Is It Weird That Politicians' Wives Are Wearing Dresses Instead of Suits?

Or is it just the Mad Men effect? Two Atlantic editors investigate.


Two Atlantic editors discuss this election cycle's trend of the presidential candidates' wives abandoning office wear for cocktail attire:

Heather: When did politicians' wives stop wearing suits? This wasn't something that was really on my radar until the final presidential debate. I think I vaguely registered just how much talk there was at the conventions about Ann Romney's "Reagan red" and Michelle Obama's jacquard (or something).

But what really struck me was going through all these photos after the third debate: photo upon photo of two immaculately coiffed women with a certain length of hair dressed in the exact same silhouette of dress, grinning broadly as they hugged their husbands. It looked like we'd suddenly been transported to the '50s, possibly early '60s—Jackie Kennedy wouldn't have looked out of place.

Garance: I know. I can't tell if it's the fact that Mad Men coincided with the Obama years or if it's thanks to some other influence, like Michelle Obama's stylist.

Of the two I suspect Mad Men had the greater impact—more of a mass impact.

And then of course there was doubtless a conscious effort to evoke the Camelot of yore...

Heather: Certainly the vintage fit-and-flare look has come back in, and I can see why it's a cut that Michelle Obama favors. But the influx of dresses is still remarkable when you consider how much suits dominated in the past few elections.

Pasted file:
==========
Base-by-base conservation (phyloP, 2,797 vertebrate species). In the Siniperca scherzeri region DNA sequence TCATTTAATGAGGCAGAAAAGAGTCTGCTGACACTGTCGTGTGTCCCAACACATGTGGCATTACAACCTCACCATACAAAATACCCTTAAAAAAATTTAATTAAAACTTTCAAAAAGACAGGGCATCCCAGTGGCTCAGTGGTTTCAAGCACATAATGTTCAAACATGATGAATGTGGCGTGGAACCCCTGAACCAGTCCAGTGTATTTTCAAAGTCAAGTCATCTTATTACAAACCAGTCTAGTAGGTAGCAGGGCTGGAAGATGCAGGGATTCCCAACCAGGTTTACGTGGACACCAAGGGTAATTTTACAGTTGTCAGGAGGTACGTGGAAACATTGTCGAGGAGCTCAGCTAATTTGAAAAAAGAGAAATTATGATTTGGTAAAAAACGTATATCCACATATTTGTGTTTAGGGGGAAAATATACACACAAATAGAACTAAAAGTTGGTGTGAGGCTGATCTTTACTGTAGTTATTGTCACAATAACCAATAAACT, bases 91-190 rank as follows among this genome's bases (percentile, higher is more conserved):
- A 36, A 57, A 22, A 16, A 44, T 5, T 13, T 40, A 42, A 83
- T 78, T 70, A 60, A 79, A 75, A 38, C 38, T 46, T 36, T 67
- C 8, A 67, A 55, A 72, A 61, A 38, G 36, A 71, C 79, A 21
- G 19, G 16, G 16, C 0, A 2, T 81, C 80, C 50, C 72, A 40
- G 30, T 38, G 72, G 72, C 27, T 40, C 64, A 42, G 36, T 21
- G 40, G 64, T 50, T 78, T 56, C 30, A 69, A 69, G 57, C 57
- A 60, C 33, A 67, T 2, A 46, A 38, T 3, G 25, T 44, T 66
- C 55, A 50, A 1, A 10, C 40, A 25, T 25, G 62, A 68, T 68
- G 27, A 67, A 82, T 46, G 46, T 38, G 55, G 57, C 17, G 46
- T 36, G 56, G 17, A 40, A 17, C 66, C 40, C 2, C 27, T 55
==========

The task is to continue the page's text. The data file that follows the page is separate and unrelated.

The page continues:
The Camelot point is an interesting one. Certainly there's been a bit of that. But at the same time, the Kennedy era saw a lot of cropped jackets as well.

So you could go the cropped jacket route if the Jackie look is what you're going for.

We've seen less of that—more just a LOT of dresses.

Garance: Mrs. O wears a ton of them.

Heather: I do wonder if this is a conscious attempt to feminize Michelle Obama.

i.e. it's okay for Barbara Bush and Cindy McCain to wear suits because they aren't seen as particularly threatening to traditional values, but Michelle was deemed to have needed some softening around the edges.

I think back to the early political discomfort with her in the wife role.

Garance: I'm sure some of it was individual preference also.

A desire to do things differently.

Heather: I wonder, too: Do we know for sure if Ann Romney and Michelle Obama are coordinating? First the suits in the first debate, then the hot pink in the second debate, then two A-line-skirt dresses in the third.

Garance: I suspect it was more a question of weather/location plus topic areas plus current trends.

But the interesting thing from my perspective is how far everyone has gotten away from the power suit, not just Mrs. O.—political wives, politicians and newswomen on TV.

Heather: True enough.

Garance: Ann Romney used to wear suits last cycle. And now she is dressing more like Mrs. O. I recall noticing the switch when it first happened.

Heather: The reason this development interests me is that, in a way, it makes a lot of sense: Despite the intense focus on political wives, they are in fact civilians in the campaigns. In some ways it would be nice if political spouses didn't have to pretend they were interviewing for the same job as the person actually running.

Garance: True.

Heather: On the other hand, given that they are in the spotlight, and Michelle Obama's and Ann Romney's speeches were such big deals at the conventions, maybe it would be nicer if it were their words and not their frocks everyone was talking about? And maybe suits would facilitate that? I don't know.

Presented by

Garance Franke-Ruta & Heather Horn

Garance Franke-Ruta is a senior editor at The Atlantic, where she oversees the Politics channel. Heather Horn is an associate editor.

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